At the end of 2017, there are very few aspects of our daily lives that have not become instant – instant meals (that actually taste nice), instant TV, instant transport, and even instant(ish) delivery of online shopping. Even fewer of us have stopped to ask where this might be headed – everyone who is not informed about the IoT that is – or have taken stock of the few remaining time-intensive activities that still exist, like customer service, the dreaded doctor/dentist visit, and the joy of being stuck in traffic.
Right Here, Right Now
Thankfully, Big (and Small) Business has caught up with the pace of progress, and realized that we, the people, are now driving the market more than ever before. This shift in market perception and control, from ‘any color, as long as it’s black’ to ‘30 minutes or less’, has put a cat amongst the pigeons of progress, and even the most traditional sectors have started to change their business models to get a deeper insight into what exactly it is we want from them.
This change has already begun – name the first hotel, taxi company, telecoms provider, and restaurant you can think of and tell me they were not Airbnb, Uber, WhatsApp and Just Eat. Driven by the boom in smartphone use to almost 97% ownership in 18-45 year olds, the surge of content and communications on social media, and, of course, the proliferation of more and more IoT devices into our homes, our minds, and our hearts – this move to instant satisfaction of every possible desire is coming to a head.
Slow and Steady Wins… Nothing
But until recently, businesses have been slow to react, or tone-deaf to customer demands – you only have to look at the global disruption caused by the aforementioned businesses to hotel chains, local taxi firms, text and call packages and street eateries to see the slow rate of adaptation in the majority of businesses. This is because enterprises have been set up in a strict hierarchy, with the C-suite at the top and buying statistics on the bottom, for generations, and as such have formed a hard crust to keep out nosey competitors, nosey standards commissions, and nosey customers – to the extent that consumers now base their decision on the supposed ethics of a company, the sustainability of their product, and the way they treat their workers (which has also shown to be harmful to this new breed of business).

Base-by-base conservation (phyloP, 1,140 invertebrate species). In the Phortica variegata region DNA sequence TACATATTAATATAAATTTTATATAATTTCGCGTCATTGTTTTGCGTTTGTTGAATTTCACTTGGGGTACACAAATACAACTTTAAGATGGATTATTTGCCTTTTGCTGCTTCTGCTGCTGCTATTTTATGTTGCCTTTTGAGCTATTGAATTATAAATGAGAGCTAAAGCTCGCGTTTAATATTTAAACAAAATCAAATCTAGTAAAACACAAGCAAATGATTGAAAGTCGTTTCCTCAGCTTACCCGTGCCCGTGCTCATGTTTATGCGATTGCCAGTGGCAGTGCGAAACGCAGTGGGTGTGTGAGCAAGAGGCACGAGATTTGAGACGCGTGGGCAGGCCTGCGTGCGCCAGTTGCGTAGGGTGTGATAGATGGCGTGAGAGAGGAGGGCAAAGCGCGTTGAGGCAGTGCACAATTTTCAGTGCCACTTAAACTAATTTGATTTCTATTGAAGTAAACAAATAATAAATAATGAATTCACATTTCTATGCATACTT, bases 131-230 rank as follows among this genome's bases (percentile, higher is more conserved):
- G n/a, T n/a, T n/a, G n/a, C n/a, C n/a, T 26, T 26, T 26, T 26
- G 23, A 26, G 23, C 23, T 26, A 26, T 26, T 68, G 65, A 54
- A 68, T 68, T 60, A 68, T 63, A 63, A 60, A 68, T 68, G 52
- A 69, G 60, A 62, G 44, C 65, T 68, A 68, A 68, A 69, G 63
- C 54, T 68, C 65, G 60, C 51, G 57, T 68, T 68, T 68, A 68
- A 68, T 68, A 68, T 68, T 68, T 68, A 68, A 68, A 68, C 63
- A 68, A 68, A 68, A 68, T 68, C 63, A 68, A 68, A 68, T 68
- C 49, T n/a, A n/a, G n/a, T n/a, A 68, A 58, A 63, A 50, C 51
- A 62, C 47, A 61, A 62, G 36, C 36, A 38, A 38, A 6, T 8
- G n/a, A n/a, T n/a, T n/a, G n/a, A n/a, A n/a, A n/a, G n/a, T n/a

Mind the Gap
This change in attitudes, brought on by the free flow of information and mistrust of secrecy that the worldwide web has provided, means that companies must look carefully at how they conduct themselves, how they gain their market research, and how they develop their products in order to remain relevant. Connecting ‘things’ to the internet has brought businesses closer than ever before to the customer, offering a direct line into the use and appreciation of the product, but this is not the only step to making sure you don’t go the way of the Zune.
The Whi(o)te Knight
For an enterprise moving into the world of IoT connectivity, the most important thing is to understand what the swathes of data that will pass through your fingers actually means, and to ensure this knowledge exists right from the C-suite down to the (now living, breathing) statistics at the bottom. Using an IoT management platform offers a business a simple way to get to grips with this new and rapidly changing sector-within-sectors, and can provide everything a business needs to measure the processes that go towards getting a product to market – connectivity can feed market insight directly into development, can streamline production, and change a basic product into an interactive service that will generate revenue well after the original expected life of the product.
The power of the IoT to cast a discerning light on every stage of business has to be embraced by enterprises if they are to remain relevant in the instant world of IoT communications. Business models in the coming years will be dynamic, customer-centric, and most importantly will be open to cross-sector collaboration – and they will have to be in order to keep customers engaged and satisfied before a Kickstarter project beats them to it.